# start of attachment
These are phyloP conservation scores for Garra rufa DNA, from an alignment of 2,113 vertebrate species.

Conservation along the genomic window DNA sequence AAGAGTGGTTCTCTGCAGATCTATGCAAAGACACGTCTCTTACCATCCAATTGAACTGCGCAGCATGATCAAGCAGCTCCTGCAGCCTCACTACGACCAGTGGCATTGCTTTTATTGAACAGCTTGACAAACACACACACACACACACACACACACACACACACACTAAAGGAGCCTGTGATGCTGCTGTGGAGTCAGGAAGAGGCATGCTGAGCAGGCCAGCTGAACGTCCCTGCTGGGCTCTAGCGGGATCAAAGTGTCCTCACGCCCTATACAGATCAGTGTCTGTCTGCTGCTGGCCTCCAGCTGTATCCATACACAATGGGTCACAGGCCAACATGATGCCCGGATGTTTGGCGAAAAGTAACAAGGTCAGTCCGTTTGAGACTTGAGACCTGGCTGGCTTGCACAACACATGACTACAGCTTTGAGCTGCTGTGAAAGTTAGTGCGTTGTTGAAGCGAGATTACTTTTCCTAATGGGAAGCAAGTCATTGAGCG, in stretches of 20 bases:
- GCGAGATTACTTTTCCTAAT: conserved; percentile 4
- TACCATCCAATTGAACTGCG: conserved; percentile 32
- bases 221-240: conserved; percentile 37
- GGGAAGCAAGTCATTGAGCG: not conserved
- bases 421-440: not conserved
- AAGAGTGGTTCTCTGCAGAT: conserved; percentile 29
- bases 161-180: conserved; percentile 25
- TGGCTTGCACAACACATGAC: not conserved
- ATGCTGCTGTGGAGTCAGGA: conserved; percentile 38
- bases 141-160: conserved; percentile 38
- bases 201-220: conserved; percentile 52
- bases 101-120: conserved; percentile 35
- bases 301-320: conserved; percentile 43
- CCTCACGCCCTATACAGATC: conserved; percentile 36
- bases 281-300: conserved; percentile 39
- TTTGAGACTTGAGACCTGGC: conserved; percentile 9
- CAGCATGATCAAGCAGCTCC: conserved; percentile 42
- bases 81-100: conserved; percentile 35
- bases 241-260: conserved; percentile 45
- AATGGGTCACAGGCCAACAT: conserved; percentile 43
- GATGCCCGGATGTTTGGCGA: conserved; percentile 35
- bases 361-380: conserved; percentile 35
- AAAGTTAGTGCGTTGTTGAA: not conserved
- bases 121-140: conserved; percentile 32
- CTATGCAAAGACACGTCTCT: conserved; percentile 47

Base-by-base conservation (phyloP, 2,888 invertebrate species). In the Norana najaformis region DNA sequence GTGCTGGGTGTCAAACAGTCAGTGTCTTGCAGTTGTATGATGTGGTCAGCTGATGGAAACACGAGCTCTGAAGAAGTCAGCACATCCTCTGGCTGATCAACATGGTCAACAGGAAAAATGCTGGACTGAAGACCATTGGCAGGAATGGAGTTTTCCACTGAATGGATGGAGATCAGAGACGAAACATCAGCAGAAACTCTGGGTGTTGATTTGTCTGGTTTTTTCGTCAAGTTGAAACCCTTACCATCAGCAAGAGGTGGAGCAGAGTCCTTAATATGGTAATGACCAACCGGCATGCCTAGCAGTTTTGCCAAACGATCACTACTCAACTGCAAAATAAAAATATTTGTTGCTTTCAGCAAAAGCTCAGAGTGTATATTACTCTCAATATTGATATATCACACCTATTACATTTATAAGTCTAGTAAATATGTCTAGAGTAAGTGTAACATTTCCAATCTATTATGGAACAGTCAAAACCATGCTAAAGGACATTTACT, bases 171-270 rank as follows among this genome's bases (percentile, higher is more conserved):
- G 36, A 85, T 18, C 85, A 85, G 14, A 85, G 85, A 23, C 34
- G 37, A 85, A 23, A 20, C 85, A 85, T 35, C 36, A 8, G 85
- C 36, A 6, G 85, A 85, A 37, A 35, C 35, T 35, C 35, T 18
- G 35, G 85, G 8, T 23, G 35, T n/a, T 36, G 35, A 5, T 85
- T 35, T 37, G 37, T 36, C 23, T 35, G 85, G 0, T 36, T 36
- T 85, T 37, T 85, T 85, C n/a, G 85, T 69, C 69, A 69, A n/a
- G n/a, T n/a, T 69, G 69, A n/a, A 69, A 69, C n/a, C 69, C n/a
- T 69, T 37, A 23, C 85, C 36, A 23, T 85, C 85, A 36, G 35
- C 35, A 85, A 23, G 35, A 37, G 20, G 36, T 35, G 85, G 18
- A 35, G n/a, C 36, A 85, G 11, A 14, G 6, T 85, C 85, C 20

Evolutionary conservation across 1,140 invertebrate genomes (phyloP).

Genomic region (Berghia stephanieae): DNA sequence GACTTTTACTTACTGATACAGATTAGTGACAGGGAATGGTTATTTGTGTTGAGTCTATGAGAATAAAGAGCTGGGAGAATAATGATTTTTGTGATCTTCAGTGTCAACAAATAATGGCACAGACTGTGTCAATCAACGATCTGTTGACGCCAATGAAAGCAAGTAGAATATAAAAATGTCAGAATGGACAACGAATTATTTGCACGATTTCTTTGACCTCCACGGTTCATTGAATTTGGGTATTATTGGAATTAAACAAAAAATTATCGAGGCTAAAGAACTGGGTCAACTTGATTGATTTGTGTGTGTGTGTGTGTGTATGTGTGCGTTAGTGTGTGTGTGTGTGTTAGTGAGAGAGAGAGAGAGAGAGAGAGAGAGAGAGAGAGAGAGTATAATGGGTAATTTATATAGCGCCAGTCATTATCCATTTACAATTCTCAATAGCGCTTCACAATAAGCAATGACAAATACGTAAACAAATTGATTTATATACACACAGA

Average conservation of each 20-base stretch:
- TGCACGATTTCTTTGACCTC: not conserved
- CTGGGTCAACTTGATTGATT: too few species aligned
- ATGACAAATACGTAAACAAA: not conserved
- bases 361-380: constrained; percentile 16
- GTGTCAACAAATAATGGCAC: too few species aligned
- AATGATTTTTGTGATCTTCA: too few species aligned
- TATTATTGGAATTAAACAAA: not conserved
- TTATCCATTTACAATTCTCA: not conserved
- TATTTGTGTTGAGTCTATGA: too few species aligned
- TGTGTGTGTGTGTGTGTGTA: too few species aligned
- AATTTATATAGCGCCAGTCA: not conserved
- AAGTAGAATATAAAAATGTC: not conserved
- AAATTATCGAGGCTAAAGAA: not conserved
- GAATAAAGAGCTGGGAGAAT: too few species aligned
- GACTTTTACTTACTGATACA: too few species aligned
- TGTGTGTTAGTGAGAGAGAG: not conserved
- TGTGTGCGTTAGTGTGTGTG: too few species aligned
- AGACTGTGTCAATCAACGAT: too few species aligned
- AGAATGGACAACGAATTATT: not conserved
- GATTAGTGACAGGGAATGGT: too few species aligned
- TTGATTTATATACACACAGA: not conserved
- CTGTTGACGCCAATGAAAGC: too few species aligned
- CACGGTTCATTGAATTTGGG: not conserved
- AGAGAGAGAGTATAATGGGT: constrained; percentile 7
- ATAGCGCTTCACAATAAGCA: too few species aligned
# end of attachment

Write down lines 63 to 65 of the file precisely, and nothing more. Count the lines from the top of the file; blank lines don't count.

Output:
- CTGTTGACGCCAATGAAAGC: too few species aligned
- CACGGTTCATTGAATTTGGG: not conserved
- AGAGAGAGAGTATAATGGGT: constrained; percentile 7